The Bible’s Viewpoint
Is Christmas God’s Gift to You?
CAN you imagine a year without Christmas? Or December 25 without gifts? Why, even soldiers in battle have stopped fighting on Christmas Day and exchanged gifts! Millions of people believe that Christmas is God’s gift to us. But is it?
It is reported that more than three out of every four persons worldwide would answer no. That includes you if you are a Hindu, a Buddhist, a Muslim, a Jew, an agnostic, or an atheist—and then neither do you believe that Christ is God’s Son, and Christmas supposedly celebrates Christ’s birth, thus the Christ’s mass. Yet—Christian or non-Christian—everyone’s future is tied to belief in him.
God’s Real Gift to Mankind
More than one billion people claim to acknowledge Jesus Christ as mankind’s Savior. The Bible agrees: Jesus was a perfect man. He lived a sinless life, remaining free of any condition that could justify his death. So he had the right to live forever and father a perfect human race of his own.
But he did not claim that right. Instead, he died as “a ransom in exchange for many” of existing mankind, bequeathing human perfection and endless life to them. Therefore, Jesus is God’s gift to mankind.—Matthew 20:28; 1 Peter 2:21, 22; Hebrews 2:9, 10.
Your acceptance of this gift can bring you lasting benefits. The Bible says that “God loved the world so much that he gave his only-begotten Son, in order that everyone exercising faith in him might not be destroyed but have everlasting life.” (John 3:16) So faith in Christ matters; your future life depends on it. No wonder that about a quarter of mankind celebrates his birth at Christmas. And yet, was he really born on Christmas Day?
When Was Jesus Born?
When Jesus was born in Bethlehem, “there were also in that same country shepherds living out of doors and keeping watches in the night over their flocks.” (Luke 2:8-11) But in that region of Palestine the temperature at night averages 45° F. (7° C.) in December. There are chilly rains on some days. Those shepherds would not have been out of doors with their flocks at night. Their custom was to bring them into enclosed shelters.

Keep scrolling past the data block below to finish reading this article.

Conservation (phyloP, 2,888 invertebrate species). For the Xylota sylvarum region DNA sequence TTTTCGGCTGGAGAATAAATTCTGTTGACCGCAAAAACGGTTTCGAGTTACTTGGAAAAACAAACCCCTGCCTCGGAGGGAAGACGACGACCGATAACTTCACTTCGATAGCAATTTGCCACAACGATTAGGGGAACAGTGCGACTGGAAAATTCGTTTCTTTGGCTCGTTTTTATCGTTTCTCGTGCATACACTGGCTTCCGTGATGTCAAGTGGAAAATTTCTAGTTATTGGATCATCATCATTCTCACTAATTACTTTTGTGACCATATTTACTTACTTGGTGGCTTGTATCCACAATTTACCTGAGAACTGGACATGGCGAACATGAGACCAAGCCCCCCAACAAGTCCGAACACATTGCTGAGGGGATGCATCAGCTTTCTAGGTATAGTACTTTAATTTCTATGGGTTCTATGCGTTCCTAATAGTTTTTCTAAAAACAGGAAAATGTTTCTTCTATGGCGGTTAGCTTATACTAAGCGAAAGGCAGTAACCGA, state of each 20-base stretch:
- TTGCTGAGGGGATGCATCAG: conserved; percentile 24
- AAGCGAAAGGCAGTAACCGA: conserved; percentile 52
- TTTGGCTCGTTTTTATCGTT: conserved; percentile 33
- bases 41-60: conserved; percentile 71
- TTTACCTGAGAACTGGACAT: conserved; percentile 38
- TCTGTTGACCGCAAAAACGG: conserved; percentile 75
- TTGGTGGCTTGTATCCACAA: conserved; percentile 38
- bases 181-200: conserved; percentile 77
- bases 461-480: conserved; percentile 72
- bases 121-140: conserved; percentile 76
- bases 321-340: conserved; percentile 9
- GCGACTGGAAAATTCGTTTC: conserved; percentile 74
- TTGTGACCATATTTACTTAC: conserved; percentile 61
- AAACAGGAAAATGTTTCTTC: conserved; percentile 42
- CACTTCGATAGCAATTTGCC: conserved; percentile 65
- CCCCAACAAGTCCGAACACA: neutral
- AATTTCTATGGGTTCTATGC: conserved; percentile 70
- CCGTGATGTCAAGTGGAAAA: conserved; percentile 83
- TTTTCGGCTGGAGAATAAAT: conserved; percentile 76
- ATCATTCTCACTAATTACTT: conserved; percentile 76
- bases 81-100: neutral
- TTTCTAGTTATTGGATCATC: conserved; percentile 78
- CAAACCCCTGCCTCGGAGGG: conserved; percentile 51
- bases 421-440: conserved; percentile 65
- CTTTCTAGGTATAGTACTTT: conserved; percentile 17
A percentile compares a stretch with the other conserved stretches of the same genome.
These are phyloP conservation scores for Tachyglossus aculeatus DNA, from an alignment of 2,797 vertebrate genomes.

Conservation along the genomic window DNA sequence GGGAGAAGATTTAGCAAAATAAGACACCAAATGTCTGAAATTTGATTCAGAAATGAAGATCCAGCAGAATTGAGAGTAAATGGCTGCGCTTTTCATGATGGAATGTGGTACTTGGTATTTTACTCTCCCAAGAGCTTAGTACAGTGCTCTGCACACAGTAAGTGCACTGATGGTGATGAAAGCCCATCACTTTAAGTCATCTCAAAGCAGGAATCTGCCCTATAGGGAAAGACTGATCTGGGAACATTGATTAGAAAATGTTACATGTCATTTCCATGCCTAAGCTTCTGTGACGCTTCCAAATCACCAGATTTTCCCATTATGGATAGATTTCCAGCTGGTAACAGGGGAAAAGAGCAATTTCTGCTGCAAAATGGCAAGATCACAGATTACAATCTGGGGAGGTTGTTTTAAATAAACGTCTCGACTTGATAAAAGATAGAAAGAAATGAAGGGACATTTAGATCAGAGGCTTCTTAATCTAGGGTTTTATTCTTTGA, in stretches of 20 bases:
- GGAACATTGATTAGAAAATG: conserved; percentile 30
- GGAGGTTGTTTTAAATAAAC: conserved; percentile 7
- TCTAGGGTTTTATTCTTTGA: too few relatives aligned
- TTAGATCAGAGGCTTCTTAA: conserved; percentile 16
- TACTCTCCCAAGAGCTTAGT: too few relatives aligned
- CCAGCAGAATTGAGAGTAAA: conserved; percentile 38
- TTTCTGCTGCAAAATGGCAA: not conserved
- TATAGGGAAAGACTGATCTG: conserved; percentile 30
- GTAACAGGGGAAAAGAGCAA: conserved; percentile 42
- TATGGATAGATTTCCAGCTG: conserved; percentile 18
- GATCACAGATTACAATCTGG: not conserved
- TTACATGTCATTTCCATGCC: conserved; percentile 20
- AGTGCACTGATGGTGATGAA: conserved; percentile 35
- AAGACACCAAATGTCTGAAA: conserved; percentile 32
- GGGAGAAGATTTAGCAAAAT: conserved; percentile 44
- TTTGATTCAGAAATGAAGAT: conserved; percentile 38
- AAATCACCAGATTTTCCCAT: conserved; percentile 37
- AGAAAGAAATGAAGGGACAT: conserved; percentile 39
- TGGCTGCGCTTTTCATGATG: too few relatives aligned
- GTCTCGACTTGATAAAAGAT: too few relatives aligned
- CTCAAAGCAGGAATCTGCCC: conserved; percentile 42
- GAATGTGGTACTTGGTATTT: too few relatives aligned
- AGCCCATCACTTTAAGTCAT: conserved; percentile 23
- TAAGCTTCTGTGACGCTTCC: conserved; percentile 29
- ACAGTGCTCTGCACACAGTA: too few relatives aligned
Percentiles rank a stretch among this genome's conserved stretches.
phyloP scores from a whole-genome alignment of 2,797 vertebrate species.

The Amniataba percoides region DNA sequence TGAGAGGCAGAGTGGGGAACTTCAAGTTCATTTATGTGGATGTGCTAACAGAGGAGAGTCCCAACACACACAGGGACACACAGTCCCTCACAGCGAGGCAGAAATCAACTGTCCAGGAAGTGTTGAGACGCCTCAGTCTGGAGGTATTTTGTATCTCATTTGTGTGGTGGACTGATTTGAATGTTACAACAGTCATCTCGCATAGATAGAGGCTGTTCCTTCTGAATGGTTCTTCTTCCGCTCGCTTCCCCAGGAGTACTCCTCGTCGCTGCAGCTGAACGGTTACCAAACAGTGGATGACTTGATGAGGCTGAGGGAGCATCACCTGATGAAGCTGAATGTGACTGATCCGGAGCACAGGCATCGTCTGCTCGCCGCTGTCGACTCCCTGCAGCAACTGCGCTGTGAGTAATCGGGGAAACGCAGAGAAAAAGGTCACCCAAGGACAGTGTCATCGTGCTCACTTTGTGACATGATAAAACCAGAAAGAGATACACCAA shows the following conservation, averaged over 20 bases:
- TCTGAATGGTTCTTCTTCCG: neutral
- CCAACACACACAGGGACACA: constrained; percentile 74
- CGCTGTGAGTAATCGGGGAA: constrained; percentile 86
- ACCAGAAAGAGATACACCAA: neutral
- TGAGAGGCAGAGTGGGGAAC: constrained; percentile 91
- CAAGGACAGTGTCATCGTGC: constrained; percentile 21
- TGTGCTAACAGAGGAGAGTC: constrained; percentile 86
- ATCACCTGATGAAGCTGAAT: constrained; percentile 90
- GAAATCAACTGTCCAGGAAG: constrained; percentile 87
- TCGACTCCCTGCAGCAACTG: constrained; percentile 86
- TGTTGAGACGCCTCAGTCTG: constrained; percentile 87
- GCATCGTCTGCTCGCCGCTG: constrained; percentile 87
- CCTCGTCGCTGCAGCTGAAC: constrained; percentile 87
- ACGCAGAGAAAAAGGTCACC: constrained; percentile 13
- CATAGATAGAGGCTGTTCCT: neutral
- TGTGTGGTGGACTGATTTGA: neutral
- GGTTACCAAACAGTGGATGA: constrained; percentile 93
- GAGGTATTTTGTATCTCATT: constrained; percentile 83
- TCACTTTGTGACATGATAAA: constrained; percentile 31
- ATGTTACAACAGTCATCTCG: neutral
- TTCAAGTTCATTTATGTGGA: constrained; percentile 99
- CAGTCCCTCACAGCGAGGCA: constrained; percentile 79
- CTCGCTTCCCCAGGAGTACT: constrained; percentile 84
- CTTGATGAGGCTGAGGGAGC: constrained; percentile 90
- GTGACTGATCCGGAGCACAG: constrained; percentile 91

Also, Jesus’ parents had gone to Bethlehem because Caesar Augustus had ordered an empire-wide registration, “and all people went traveling . . . each one to his own city.” (Luke 2:1, 3) Would the Roman ruler have chosen a cold, rainy month for requiring his often rebellious subjects to make long, arduous journeys? Hardly!
Then, when was Jesus born? There is strong evidence that the date was early in October. The prophet Daniel had foretold that Messiah (Christ) would appear at the start of a seven-year “week” and would be “cut off” in the middle of it, or after 3 1/2 years, when he would die a sacrificial death. (Daniel 9:24-27) Jesus was “about thirty years old” when he began his ministry as the Christ. So he was about 33 1/2 when he died about the beginning of April, on Passover Day. (Luke 3:21-23; Matthew 26:2) He would have been 34 about six months later, in October. Evidently he was not born in December!
Does It Honor Christ?
But why quibble about the date as long as Christ is honored and the spirit of Christmas is observed? After all, the festival is sacred for devout worshipers. It is a time for carols and hymns, a time for gifts and family gatherings. It is a nostalgic time, a time to be remembered. Yet, that may be the problem.
Often the memories are of personal pleasures that do not pertain to Christ. Gifts do not always express the joy of giving but, rather, the pleasure of receiving. Then there is the excessive revelry and the growing commercialization of the occasion. This is the spirit that makes Christmas popular, but it does not honor Christ.
Therefore the question arises: Is Christmas even Christian?
The Roots of Christmas